I love both of them. I definitely get a deeper fulfillment shooting wildlife, sharks, than celebrities. But, at the same time I’m a human being and I love the human contact I have with “celebrities” or people that have gifts in their artistic endeavors whether they be music, or athletes or whatever. I’m very humble and I appreciate that I’m at a place I’m at in my career to meet these people. But, I’ve always been a true believer in we all share the same sky we all breathe the same air.

Wetpixel: We know you’ve worked with WildAid and Earth Eco. What would you say is the greatest threat to Sharks?

We, us, humans. We are by far the greatest threat to sharks and pretty much to the ocean as a whole.

Wetpixel: So Sharks, what’s next?

You’ll have to wait and see. I don’t like to talk about what I’m working on next. I’d rather you just keep your eye out for my next project.

Wetpixel: Do you think that photographers can be a force for good or change? Do you think that pro photographers are seeking to engage more with marine issues?

Yes, I 100% think we can change and alter the course of humanity. Look at Tiananmen Square. People saw that guy standing in front of the tank. Rodney King, it’s video, but documenting it. We have to tell these stories. I’ve definitely seen more and more with underwater photographers the conservationist message. I don’t think you can continue to dive day after day, year after year, and not see what we’re doing to the ocean and not have it impact you, and not want to say something. It’s really just monumental what’s happening out there. It really is scary.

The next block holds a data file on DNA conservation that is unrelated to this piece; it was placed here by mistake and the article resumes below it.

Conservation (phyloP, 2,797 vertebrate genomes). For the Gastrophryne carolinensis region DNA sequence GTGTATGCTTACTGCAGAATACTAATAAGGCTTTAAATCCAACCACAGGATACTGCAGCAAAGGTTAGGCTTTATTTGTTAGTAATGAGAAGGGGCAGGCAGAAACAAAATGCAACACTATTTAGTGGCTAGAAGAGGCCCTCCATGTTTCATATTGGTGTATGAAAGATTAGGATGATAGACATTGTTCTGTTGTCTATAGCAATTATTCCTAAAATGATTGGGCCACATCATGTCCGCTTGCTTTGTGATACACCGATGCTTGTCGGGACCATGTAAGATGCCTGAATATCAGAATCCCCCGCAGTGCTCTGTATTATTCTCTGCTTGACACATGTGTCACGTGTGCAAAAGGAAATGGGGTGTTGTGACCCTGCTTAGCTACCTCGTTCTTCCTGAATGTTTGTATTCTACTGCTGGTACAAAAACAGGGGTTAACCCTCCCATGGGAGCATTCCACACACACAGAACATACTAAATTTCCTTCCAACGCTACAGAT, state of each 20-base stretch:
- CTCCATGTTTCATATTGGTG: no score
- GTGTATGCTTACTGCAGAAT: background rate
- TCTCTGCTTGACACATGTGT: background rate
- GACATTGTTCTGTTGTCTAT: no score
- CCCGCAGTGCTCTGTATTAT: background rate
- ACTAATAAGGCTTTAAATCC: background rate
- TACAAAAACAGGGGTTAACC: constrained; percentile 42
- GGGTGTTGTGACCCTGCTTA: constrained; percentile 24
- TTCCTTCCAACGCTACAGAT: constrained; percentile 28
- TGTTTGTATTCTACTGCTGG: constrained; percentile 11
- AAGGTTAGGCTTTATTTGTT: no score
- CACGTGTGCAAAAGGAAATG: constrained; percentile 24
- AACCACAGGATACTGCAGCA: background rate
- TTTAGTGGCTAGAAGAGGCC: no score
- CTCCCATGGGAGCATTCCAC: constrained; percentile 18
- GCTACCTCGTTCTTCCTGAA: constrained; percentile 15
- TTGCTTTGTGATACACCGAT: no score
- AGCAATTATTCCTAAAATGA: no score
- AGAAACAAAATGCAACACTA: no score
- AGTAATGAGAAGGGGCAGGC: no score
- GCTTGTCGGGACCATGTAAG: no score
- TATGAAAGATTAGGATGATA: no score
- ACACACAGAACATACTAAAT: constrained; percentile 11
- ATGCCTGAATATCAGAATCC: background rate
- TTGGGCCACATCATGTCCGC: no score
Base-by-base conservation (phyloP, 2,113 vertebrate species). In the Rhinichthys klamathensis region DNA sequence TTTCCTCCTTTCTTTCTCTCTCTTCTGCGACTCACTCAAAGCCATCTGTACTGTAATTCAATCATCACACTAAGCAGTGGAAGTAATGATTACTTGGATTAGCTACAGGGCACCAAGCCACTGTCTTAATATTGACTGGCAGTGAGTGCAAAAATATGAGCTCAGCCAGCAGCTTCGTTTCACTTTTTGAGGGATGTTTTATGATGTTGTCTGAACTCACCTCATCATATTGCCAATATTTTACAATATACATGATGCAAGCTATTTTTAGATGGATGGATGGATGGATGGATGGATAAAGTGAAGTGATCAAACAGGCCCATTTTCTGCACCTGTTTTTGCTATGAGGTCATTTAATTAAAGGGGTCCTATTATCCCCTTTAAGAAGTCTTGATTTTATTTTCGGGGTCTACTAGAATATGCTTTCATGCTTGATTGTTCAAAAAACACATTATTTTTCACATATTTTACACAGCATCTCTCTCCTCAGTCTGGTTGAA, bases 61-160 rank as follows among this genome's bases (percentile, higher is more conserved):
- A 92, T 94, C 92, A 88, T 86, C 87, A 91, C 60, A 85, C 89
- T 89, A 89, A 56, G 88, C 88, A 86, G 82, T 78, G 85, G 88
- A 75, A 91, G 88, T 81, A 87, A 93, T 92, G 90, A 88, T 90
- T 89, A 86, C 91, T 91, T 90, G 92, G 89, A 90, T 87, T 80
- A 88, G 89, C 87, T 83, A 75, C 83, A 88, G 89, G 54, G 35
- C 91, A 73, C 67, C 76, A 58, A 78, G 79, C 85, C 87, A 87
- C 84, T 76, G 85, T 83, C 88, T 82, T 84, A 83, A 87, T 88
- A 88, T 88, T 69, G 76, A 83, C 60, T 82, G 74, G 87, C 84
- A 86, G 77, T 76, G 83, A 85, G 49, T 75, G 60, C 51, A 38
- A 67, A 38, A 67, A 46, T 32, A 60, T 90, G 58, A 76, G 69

©Michael Muller / Taschen / CPi Syndication

Wetpixel: What is your most hair-raising (underwater) event so far? The most difficult shoot technically? Additionally, which shoot has been the most demanding physically?

I don’t think I’ve really had any hair-raising events. It was definitely technically challenging shooting the great whites. We had to be in cages, we are talking about a 15-20 foot animal, huge, that will mess someone up. So, that was by far the most challenging. Technically. That and Fiji, going down 80-feet. Anytime you’re dealing with depths, you deal with less time underwater; you deal with the bends, and with all the currents and surging seas. So, those were the two most technically challenging.